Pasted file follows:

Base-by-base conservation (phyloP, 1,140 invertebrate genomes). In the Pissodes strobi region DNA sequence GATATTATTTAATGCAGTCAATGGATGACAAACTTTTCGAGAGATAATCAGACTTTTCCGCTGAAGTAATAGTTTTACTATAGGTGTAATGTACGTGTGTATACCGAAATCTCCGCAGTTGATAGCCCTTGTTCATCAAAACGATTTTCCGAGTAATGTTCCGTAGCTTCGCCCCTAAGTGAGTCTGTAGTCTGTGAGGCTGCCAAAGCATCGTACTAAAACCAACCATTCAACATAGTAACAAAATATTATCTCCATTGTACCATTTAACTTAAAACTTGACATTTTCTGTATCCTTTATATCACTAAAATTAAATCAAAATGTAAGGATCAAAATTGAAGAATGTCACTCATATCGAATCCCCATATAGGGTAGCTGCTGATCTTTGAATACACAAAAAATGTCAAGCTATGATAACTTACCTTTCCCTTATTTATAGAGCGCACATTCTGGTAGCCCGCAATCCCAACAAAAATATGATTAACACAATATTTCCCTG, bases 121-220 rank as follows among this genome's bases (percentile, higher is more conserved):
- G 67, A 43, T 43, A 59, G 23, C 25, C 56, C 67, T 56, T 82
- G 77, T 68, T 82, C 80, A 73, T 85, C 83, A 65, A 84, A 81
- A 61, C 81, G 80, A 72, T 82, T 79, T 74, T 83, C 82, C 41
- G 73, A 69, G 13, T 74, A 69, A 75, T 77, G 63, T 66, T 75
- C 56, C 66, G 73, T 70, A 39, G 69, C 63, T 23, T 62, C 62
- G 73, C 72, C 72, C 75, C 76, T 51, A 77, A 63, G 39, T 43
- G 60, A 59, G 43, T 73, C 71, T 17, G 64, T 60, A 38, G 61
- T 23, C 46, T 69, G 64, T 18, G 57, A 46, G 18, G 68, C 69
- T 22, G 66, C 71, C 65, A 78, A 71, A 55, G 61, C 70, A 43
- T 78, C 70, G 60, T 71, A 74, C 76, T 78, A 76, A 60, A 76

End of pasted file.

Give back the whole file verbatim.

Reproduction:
Base-by-base conservation (phyloP, 1,140 invertebrate genomes). In the Pissodes strobi region DNA sequence GATATTATTTAATGCAGTCAATGGATGACAAACTTTTCGAGAGATAATCAGACTTTTCCGCTGAAGTAATAGTTTTACTATAGGTGTAATGTACGTGTGTATACCGAAATCTCCGCAGTTGATAGCCCTTGTTCATCAAAACGATTTTCCGAGTAATGTTCCGTAGCTTCGCCCCTAAGTGAGTCTGTAGTCTGTGAGGCTGCCAAAGCATCGTACTAAAACCAACCATTCAACATAGTAACAAAATATTATCTCCATTGTACCATTTAACTTAAAACTTGACATTTTCTGTATCCTTTATATCACTAAAATTAAATCAAAATGTAAGGATCAAAATTGAAGAATGTCACTCATATCGAATCCCCATATAGGGTAGCTGCTGATCTTTGAATACACAAAAAATGTCAAGCTATGATAACTTACCTTTCCCTTATTTATAGAGCGCACATTCTGGTAGCCCGCAATCCCAACAAAAATATGATTAACACAATATTTCCCTG, bases 121-220 rank as follows among this genome's bases (percentile, higher is more conserved):
- G 67, A 43, T 43, A 59, G 23, C 25, C 56, C 67, T 56, T 82
- G 77, T 68, T 82, C 80, A 73, T 85, C 83, A 65, A 84, A 81
- A 61, C 81, G 80, A 72, T 82, T 79, T 74, T 83, C 82, C 41
- G 73, A 69, G 13, T 74, A 69, A 75, T 77, G 63, T 66, T 75
- C 56, C 66, G 73, T 70, A 39, G 69, C 63, T 23, T 62, C 62
- G 73, C 72, C 72, C 75, C 76, T 51, A 77, A 63, G 39, T 43
- G 60, A 59, G 43, T 73, C 71, T 17, G 64, T 60, A 38, G 61
- T 23, C 46, T 69, G 64, T 18, G 57, A 46, G 18, G 68, C 69
- T 22, G 66, C 71, C 65, A 78, A 71, A 55, G 61, C 70, A 43
- T 78, C 70, G 60, T 71, A 74, C 76, T 78, A 76, A 60, A 76